Процессы электронного взаимодействия органов власти с гражданами: возможности для повышения эффективности
In this article various papers presented on the IV International conference on online-deliberation which took place at the University of Leeds (UK) in 2010 and was dedicated to the search of the proper answers to all social and technological challenges to this relatively new scientific field are reviewed. To begin with the author gives a brief history of theoretical premises which caused the interest to this agenda in contemporary political science. The main scientific trends are examined on the concrete research examples. In the conclusion the further outlooks of the researches in the field of political online-deliberation, including those in our country, are discussed.
Currently, non-democracies are showing a significant interest in e-participation tools, i.e. in various online mechanisms for citizen participation in public policy, such as epetitions and e-consultations. Such instruments can be found in a vast range of countries from the post-Soviet space to the Middle East. This leads to new interpretations of the role ICT play in regime dynamics, and describes the peculiarities of contemporary authoritarianism. While the Internet has long been considered a liberation technology, it is currently viewed as providing stability of the authoritarian regime. In these circumstances, e-participation is becoming another pseudo-democratic institution, adapted as a tool for authoritarian consolidation. Although the number of works aimed at understanding this phenomenon is increasing, the research agenda is far from being complete. This paper, first, summarizes what we know and do not know about e-participation in authoritarian contexts, and second, outlines several prospects for further research. In this regards, the author considers e-participation as a policy, institution and process.
As a policy, e-participation is the result of the global innovation diffusion and policy learning. The most likely recipient of this innovation among non-democracies is a regime dependent upon internal and external legitimation, as well as having sufficient state potential for reforms. Quite often, e-participation becomes a window-dressing for a repressive Internet-policy and does not go beyond websites.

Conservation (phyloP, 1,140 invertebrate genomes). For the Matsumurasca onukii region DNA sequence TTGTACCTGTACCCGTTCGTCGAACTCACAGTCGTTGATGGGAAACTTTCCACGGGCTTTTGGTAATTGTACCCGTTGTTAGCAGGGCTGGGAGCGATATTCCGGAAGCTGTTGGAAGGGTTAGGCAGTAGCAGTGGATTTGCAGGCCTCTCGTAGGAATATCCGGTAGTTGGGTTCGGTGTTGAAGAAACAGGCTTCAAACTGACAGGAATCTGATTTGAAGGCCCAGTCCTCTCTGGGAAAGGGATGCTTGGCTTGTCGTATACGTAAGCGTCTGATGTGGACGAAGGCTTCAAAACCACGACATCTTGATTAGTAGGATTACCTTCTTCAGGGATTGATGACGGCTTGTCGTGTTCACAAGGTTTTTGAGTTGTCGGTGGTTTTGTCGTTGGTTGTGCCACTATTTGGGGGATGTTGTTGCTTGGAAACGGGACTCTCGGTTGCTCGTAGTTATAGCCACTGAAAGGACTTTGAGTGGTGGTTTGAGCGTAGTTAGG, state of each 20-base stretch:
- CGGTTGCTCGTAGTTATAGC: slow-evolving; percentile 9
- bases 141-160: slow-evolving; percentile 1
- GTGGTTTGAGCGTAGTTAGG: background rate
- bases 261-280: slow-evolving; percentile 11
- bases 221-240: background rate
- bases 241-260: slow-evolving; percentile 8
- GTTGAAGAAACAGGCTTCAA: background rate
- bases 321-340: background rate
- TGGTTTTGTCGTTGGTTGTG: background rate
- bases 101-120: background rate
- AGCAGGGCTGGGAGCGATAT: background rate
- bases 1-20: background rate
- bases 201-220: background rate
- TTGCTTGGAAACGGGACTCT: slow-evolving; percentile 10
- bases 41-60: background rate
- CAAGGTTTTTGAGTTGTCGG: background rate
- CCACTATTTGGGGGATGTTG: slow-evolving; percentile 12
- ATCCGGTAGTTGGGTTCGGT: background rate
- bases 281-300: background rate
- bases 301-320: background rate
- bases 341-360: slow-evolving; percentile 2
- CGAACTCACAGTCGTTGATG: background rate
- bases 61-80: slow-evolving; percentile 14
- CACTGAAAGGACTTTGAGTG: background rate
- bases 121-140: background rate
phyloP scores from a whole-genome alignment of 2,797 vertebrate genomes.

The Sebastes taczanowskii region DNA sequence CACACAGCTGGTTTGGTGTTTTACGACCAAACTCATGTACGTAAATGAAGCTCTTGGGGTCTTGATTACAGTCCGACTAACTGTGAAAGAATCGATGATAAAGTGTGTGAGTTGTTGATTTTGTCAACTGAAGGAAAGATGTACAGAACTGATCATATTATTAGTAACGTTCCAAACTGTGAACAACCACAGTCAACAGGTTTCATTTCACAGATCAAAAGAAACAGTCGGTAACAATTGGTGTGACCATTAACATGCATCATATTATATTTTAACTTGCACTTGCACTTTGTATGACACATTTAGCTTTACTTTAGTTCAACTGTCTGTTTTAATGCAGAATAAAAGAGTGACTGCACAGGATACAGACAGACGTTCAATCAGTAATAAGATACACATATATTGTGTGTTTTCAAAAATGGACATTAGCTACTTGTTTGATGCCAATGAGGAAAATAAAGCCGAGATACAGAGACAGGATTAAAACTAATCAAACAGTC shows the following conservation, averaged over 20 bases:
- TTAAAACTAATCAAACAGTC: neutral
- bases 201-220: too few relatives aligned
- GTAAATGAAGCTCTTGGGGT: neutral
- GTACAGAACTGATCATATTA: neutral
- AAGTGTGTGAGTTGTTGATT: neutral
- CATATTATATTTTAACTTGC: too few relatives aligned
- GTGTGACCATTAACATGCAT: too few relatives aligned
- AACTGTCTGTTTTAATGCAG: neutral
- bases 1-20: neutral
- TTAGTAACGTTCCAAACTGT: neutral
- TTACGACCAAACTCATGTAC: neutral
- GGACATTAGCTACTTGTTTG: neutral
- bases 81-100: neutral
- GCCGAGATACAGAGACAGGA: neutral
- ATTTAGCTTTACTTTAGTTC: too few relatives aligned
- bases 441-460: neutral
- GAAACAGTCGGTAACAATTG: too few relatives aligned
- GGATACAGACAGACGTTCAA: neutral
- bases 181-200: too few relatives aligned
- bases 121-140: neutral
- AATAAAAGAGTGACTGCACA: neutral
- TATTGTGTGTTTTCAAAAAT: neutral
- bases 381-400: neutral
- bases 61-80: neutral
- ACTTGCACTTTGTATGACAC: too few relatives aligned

At the same time, e-participation can become a full-fledged institution of authoritarian consolidation, performing the same functions as other institutions, such as information gathering and monitoring the elites. For this, online mechanisms must have a certain institutional design and manipulation menu. It eventually helps dictators to channel Internet protests into the spaces that are fully controlled by the government.
E-participation in non-democracies as a process remains an underexplored issue. The evidence prove that the use of such mechanisms indeed makes citizens consider the government to be more legitimate. However, it is to be further explained who, why and with what result is engaged into non-democratic e-participation.
The author argues that a stronger integration between comparative authoritarianism and e-participation studies would be beneficial for both areas of research.
This book constitutes the refereed proceedings of the 8th IFIP WG 8.5 International Conference on Electronic Participation, ePart 2016, held in Guimarães, Portugal, in September 5-8, 2016.
The 14 revised full papers presented were carefully reviewed and selected from 31 submissions. The papers reflect completed multi-disciplinary research ranging from policy analysis and conceptual modeling to programming and visualization of simulation models. They are organized in four topical threads: theoretical foundations; critical reflections; implementations; policy formulation and modeling.
The past several years there has been a stable interest of non-democracies towards the institute of electronic participation. The article addresses the possible reasons of the concept’s popularity and factors of its successful implementation. It is argued that e-participation allows solving internal problems of Internet - control and legitimacy, as well as boosting up international socialization and economic competitiveness. Hence functions of e-participation are quite similar to those performed by other “democratic institutions”. On the basis of the dictator’s digital dilemma and results of empirical analysis it is concluded that e-participation is better developed in countries with higher foreign incentives and lower political risks and economic costs.